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- From: Daniel Austin <firstname.lastname@example.org>
- To: "'Walter Underwood'" <email@example.com>, firstname.lastname@example.org
- Date: Mon, 1 Mar 1999 12:06:34 -0800
Here I am speaking for myself, not the HTML Working Group or CNET:
> -----Original Message-----
> From: Walter Underwood [mailto:email@example.com]
> Sent: Friday, February 26, 1999 9:42 AM
> To: firstname.lastname@example.org
> Cc: email@example.com
> Subject: Re: Content-Document-Type: was (Re: MIME types vs. DOCTYPE)
> The objection about thin clients or palmtops not wanting to download
> large files doesn't really hold water. XML will generally be the
> smallest files. Mine are almost always smaller than the corresponding
> HTML. Powerpoint, PDF, JPEG -- those are big files.
This is simply incorrect. The limited capabilities of thin clients
and the expense of transmission of the information require
capabilities-based analysis and profiling of documents on a per-client
basis. As an example, consider a web-enabled cellphone such as this one:
http://www.attws.com/business/pocketnet/index.html. The transmission costs
device vary greatly worldwide, from ~$1/minute in the US to ~$22/min in
Nairobi (actually you can only get basic cell phone via satellite in
Nairobi, but let's pretend.) If I send a 1/2 megabyte XHTML file to this
device, including its 100K CSS stylesheet, the user is entirely justified in
bringing legal action against me. The page would cost many tens or hundreds
of dollars to send, and of course could not be displayed. In fact the client
phone would necessarily display an HTTP error message (or its equivalent) on
the tiny screen. Not to mention the costs of transmitting the inevitable
~12k banner ad, which again cannot be displayed. (Information may want to be
free but information providers want to get paid.)
At this point in time, no method other than MIME types exists for
informing the client of the type of content
arriving, without first downloading the entire file and then checking it, an
obvious absurdity. Doctypes, FPIs,
etc. have all be suggested, but none of these solutions provides the
necessary level of transaction control required to identify the content
prior to content reception. Given the massive costs involved, the client
must always be allowed to reject content prior to downloading the entire
> Adding an XML-specific HTTP header line makes HTTP 1.1 more complex
> (shudder), and imposes an extra coding and testing burden on HTTP
> implementations. Also, it does nothing for XHTML over other
> like SMTP or FTP.
It is also introducing a new set of dependencies for all XML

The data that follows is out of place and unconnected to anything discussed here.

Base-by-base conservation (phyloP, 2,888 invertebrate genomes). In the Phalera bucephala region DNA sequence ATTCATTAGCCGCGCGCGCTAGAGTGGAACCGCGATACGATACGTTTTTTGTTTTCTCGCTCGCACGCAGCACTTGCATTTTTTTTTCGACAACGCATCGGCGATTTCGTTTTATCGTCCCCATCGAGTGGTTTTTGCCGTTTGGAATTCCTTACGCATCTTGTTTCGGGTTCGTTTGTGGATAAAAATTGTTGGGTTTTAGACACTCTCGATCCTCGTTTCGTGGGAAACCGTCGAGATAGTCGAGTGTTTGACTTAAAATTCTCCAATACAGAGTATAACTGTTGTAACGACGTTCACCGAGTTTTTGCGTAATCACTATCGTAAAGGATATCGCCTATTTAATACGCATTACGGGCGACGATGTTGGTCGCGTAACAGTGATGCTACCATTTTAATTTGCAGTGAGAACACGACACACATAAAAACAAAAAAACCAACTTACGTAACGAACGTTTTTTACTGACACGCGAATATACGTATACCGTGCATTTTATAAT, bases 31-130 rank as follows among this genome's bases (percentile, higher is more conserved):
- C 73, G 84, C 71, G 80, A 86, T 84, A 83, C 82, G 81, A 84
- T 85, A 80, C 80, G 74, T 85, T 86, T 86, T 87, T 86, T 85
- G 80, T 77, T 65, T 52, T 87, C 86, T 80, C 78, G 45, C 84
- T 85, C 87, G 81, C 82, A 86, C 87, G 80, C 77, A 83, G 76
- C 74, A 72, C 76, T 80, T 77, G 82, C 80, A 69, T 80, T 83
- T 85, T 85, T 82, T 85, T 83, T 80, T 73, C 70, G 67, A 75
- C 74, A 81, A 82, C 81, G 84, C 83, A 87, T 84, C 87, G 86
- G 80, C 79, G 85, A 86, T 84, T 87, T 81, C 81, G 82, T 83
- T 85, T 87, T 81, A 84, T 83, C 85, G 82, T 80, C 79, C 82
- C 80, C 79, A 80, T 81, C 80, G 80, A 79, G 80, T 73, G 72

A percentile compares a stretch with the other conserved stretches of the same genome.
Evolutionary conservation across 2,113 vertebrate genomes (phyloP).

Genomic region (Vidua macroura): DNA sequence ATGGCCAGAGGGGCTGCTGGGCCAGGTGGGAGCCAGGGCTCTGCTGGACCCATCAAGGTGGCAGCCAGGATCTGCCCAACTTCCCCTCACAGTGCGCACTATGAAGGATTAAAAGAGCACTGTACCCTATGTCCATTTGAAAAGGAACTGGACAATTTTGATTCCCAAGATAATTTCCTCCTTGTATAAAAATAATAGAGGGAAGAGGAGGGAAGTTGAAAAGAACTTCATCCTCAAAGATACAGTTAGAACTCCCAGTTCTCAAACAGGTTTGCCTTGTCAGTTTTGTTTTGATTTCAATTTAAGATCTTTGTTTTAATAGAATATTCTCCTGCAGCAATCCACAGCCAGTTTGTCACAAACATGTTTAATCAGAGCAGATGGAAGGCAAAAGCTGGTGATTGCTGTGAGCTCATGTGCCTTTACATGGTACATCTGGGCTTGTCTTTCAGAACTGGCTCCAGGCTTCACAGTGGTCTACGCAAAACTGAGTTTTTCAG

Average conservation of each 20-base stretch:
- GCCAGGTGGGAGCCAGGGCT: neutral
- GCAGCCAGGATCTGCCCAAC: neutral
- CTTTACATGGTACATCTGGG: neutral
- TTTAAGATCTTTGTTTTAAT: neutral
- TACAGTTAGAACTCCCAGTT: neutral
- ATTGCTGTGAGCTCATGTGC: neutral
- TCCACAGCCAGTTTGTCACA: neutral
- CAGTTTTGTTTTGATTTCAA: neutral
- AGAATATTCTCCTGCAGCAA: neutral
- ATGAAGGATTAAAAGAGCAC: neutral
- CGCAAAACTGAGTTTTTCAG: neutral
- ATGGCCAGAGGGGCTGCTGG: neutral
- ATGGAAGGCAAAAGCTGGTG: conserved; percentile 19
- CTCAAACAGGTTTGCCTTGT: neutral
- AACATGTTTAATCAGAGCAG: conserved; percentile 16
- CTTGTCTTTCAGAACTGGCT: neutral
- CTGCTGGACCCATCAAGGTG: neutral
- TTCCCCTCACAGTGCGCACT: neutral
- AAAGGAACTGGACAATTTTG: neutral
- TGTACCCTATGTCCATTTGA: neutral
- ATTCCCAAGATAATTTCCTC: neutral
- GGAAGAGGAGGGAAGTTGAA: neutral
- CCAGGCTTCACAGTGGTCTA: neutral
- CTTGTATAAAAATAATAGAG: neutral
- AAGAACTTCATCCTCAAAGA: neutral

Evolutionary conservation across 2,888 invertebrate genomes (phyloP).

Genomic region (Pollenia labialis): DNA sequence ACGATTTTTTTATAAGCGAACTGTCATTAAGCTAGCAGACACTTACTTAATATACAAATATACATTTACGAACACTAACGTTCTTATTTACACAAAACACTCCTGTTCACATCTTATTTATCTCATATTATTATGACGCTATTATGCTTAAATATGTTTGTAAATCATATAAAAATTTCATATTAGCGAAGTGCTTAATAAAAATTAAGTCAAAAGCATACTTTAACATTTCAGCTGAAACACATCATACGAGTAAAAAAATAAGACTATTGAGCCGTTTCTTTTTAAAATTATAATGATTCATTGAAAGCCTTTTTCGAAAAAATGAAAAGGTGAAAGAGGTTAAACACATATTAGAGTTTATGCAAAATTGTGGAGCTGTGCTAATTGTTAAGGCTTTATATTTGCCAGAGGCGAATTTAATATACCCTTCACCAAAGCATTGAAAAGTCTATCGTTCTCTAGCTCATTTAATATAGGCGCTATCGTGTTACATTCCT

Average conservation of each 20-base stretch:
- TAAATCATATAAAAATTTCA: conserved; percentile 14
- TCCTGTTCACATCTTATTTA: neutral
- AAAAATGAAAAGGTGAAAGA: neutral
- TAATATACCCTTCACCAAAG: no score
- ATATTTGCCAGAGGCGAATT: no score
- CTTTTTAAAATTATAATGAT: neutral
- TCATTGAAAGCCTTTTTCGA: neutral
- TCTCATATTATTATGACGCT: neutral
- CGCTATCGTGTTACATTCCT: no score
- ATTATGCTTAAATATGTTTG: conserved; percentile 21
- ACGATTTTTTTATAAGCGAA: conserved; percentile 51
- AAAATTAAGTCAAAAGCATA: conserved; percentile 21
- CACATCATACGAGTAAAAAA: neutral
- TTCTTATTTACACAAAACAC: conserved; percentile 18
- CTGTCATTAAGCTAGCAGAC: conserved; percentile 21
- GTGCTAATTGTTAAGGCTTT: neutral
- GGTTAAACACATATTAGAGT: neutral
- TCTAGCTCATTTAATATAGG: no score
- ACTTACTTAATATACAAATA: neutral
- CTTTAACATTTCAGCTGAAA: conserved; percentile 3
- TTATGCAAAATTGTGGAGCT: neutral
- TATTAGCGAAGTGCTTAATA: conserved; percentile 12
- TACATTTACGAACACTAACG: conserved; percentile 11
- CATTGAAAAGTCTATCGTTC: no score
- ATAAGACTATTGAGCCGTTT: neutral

documents. Not feasible.
> Essentially, this is document information, not protocol information.
> It belongs in the document. To describe the document out-of-line,
> use RDF, not HTTP headers.
Thin clients will almost necessarily reject all RDF documents (and
most XML documents in general).
RDF is complex and experimental; I am unconvinced that a cell phone should
have to deal with it.
> Pragmatically, HTTP Content-type isn't even reliable. Somebody will
> decide that Excel and XML are the same thing, and start serving
> spreadsheets as text/xml. Cell phones have to deal with that world,
> and adding things to the HTTP spec doesn't fix ignorant sysadmins.
True; unfortunate; costly for the victims; possibly legally actionable.
> XHTML Spec comment: the spec doesn't mention application/xml.
> It should.
> If application/xml is never appropriate for XHTML (say, the UTF-16
> encoding is forbidden), then say so.
The XHTML spec is very clear on this, explicitly stating the MIME
types that can be used. No other MIME types are *ever* appropriate. With
MIME types being used for document type identification, sending a document
with the wrong MIME type guarantees an error.
> XHTML Spec comment: Are the Strict, Transitional, and Frameset DTDs
> subsets or extensions? Or neither? Is one a subset of another? These
> intentions should be spelled out in the spec so that future versions
> won't break them.
The 3 XHTML DTDs are neither subsets or extensions in a literal sense. They
correspond as closely as possible to the HTML 4.0 DTDs of the same names.
While to some extent the 'strict' DTD is a subset of the other two, it also
uses different content models for elements with the same name. Once could
not, for practical purposes, use it as an external subset and include the
frameset DTD as an internal DTD subset without conflict between their
content models. I will not attempt to justify the division of HTML into
these 3 groupings - this was decided by the HTML 4.0 committee and is
loosely justified by the HTML 4.0 specification. Current attempts are
designed to follow this existing prior art to the greatest extent possible.
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